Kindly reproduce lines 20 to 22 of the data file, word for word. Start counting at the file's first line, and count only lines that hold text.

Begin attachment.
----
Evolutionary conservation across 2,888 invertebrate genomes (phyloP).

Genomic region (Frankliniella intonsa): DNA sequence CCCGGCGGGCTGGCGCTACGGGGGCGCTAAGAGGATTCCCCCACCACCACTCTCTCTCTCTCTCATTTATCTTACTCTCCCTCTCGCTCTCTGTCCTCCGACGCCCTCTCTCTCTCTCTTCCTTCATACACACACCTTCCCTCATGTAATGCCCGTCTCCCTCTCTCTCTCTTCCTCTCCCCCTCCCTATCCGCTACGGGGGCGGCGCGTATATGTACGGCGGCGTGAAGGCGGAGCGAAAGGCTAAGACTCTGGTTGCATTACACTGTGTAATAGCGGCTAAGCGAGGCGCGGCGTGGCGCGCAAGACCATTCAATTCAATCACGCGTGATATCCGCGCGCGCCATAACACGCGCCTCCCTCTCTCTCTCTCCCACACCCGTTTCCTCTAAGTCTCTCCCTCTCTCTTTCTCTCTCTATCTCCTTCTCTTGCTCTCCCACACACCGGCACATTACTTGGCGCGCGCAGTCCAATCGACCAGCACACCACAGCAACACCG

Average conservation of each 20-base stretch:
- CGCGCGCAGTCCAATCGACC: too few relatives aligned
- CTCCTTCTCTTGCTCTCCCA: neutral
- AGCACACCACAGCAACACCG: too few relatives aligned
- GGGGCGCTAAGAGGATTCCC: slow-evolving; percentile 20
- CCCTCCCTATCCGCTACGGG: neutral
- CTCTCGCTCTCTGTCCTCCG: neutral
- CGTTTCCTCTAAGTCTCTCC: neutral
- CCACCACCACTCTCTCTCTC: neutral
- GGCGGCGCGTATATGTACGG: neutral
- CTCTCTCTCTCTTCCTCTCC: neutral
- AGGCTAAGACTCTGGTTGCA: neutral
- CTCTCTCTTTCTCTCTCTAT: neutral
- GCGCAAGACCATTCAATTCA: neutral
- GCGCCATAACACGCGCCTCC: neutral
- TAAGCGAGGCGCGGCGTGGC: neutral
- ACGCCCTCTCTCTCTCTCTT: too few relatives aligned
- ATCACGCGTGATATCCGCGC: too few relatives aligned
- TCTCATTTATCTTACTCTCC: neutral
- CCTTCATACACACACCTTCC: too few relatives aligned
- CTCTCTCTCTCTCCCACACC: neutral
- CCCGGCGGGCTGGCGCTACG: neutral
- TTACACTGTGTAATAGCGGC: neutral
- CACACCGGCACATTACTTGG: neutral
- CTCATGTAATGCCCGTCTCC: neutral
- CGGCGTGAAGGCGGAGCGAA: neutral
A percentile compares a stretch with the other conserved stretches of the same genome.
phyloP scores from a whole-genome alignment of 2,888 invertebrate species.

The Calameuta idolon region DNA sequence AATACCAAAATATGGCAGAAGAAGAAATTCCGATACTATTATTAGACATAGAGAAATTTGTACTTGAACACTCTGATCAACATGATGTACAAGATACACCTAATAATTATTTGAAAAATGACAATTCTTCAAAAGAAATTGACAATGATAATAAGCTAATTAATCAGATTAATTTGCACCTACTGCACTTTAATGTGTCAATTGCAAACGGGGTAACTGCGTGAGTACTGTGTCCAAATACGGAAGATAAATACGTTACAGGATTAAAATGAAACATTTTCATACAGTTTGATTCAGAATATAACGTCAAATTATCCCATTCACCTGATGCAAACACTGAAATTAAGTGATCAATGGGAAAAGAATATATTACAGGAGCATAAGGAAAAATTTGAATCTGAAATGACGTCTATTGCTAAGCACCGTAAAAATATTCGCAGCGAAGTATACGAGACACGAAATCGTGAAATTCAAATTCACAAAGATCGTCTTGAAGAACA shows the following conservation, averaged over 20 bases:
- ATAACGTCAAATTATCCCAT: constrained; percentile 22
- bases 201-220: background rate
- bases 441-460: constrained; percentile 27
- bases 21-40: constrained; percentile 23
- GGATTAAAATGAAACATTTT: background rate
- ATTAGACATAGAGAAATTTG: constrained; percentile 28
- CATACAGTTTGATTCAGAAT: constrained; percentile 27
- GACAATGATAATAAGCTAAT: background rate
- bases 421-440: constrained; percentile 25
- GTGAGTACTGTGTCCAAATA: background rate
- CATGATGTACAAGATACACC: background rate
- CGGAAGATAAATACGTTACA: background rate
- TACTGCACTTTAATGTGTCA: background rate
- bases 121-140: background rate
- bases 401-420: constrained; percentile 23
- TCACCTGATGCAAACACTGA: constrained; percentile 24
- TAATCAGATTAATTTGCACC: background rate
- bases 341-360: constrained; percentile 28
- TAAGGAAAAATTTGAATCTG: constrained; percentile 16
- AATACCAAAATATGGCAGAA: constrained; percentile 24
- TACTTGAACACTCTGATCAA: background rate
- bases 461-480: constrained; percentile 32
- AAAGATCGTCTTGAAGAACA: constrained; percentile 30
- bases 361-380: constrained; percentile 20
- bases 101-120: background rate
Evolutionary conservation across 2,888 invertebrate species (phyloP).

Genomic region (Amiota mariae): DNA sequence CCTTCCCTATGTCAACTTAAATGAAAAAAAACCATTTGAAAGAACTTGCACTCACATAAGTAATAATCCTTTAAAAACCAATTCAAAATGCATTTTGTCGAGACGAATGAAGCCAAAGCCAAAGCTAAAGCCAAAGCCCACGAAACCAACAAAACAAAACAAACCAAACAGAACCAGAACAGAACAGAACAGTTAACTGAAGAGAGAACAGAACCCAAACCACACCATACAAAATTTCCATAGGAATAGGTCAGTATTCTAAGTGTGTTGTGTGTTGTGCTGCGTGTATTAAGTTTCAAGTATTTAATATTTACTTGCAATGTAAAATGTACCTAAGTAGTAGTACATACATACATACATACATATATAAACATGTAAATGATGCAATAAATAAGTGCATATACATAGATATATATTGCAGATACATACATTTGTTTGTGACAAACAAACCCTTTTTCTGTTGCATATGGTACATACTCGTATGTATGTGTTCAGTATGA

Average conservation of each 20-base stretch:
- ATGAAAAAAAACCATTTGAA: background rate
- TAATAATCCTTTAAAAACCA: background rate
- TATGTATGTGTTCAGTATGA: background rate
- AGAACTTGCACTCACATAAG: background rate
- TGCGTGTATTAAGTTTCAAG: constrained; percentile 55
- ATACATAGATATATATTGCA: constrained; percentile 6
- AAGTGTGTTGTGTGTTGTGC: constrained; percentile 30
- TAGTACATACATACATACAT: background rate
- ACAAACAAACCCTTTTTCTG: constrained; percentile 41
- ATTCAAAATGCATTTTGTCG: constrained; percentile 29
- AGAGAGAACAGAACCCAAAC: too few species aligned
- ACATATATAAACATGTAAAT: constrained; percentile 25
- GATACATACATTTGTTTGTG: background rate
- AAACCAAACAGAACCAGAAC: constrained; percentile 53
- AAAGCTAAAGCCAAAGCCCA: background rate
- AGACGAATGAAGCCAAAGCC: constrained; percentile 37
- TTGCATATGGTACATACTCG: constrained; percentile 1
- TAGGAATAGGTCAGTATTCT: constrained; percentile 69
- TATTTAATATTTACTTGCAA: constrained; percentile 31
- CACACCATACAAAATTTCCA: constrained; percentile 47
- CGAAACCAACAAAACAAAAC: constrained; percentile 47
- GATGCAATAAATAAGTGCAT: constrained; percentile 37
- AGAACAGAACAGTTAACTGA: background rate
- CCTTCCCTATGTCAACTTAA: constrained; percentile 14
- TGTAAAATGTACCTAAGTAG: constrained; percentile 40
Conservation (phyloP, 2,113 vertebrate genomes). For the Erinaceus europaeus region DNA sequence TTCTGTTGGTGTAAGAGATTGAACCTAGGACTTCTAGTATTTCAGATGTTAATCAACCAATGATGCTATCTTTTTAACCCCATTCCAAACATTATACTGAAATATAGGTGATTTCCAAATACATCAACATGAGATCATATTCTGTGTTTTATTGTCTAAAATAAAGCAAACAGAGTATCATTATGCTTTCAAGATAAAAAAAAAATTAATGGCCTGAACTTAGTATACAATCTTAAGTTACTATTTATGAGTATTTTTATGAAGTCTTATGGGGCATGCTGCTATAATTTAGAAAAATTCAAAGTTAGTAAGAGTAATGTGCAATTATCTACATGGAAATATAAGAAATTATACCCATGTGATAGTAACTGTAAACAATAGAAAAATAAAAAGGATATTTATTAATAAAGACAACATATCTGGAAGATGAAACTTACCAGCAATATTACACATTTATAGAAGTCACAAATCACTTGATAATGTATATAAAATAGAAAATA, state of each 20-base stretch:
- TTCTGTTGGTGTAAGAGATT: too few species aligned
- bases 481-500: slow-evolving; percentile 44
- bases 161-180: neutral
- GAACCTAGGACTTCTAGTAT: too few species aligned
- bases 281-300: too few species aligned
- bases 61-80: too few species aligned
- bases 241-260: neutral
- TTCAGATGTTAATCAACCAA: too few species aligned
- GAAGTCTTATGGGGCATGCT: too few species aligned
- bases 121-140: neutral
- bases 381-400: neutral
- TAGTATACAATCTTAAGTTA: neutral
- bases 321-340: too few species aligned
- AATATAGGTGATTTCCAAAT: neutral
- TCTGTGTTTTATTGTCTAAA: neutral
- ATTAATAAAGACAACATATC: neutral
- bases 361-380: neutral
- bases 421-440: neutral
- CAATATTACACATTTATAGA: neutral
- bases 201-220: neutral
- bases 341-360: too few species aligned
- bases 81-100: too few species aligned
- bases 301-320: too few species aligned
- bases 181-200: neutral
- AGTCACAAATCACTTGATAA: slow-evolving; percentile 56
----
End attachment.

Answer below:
- ATCACGCGTGATATCCGCGC: too few relatives aligned
- TCTCATTTATCTTACTCTCC: neutral
- CCTTCATACACACACCTTCC: too few relatives aligned